WordCamp Chicago 2016 – some helpful notes for website owners

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Overview

O3 Internet provides help for website owners to reach their online goals - helpful some notes from WordCamp Chicago 2016.O3 Internet has used many content management systems, but WordPress is our favorite because our clients find it easy to learn and use to keep their sites up-to-date.

Carol attended WordCamp Chicago 2016 in early May. WordCamps are informal, community-organized events held all over the world. Everyone from casual users to core developers participate, share ideas, and get to know each other.

Below are some quick notes that may help you reach your online goals.

Quick Notes from WordCamp Chicago 2016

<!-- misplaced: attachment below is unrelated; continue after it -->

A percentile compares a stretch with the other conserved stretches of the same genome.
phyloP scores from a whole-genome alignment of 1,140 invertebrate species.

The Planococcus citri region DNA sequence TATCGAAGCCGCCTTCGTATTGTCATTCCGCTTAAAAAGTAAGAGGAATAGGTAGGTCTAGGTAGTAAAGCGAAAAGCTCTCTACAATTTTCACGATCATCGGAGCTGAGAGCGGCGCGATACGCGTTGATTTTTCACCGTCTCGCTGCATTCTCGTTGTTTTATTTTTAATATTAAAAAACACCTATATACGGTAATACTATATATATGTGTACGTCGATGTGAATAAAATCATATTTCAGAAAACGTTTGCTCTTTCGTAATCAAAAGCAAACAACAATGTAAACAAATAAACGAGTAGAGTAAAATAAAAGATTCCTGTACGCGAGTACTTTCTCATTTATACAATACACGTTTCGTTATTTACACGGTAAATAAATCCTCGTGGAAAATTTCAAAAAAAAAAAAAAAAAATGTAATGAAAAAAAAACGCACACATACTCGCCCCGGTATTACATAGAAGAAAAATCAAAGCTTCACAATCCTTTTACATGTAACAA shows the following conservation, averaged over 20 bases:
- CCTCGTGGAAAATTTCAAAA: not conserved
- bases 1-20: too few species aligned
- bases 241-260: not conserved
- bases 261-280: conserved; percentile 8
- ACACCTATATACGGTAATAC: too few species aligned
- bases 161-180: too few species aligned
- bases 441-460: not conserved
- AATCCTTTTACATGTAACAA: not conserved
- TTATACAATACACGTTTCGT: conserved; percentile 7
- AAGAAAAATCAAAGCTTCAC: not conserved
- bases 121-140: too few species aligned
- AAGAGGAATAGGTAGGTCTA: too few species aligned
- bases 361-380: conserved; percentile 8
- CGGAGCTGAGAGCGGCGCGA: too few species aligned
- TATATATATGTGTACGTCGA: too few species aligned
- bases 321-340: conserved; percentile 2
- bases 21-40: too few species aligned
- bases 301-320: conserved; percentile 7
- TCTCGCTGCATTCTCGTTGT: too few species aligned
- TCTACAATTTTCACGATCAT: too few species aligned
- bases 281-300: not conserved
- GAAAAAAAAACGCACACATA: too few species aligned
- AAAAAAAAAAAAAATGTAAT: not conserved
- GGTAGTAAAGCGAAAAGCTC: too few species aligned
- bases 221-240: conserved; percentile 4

Search Engine Optimization (SEO)

If you want people to find you on search engines such as Google, ranking well should be an important aspect of your marketing. The goal is to have your website appear on the first page of rankings for keyword phrases that your customers, members or clients use to find businesses or organizations such as yours.
Here are some ideas to improve search ranking:

  • Make sure your site is “mobile responsive” – that means it looks good and functions on all device size. Having a separate mobile site such as m.mysite.com dilutes the “domain authority” of your primary domain and may reduce your search ranking. A mobile responsive site will save you the cost and time of developing a separate mobile website and ongoing costs to maintain two versions of your website.
  • If at all possible, post your blog content inside your main website, on a URL such as yoursite.com/blog/.  Having your blog on a subdomain such as blog.yoursite.com also dilutes domain authority. This also applies to a blog on a separate URL such as myblog.blogspot.com, where all search ranking goes to blogspot.com – not to your own website. Moving the blog into your main site helps direct traffic to that site and can improve your main site’s search ranking.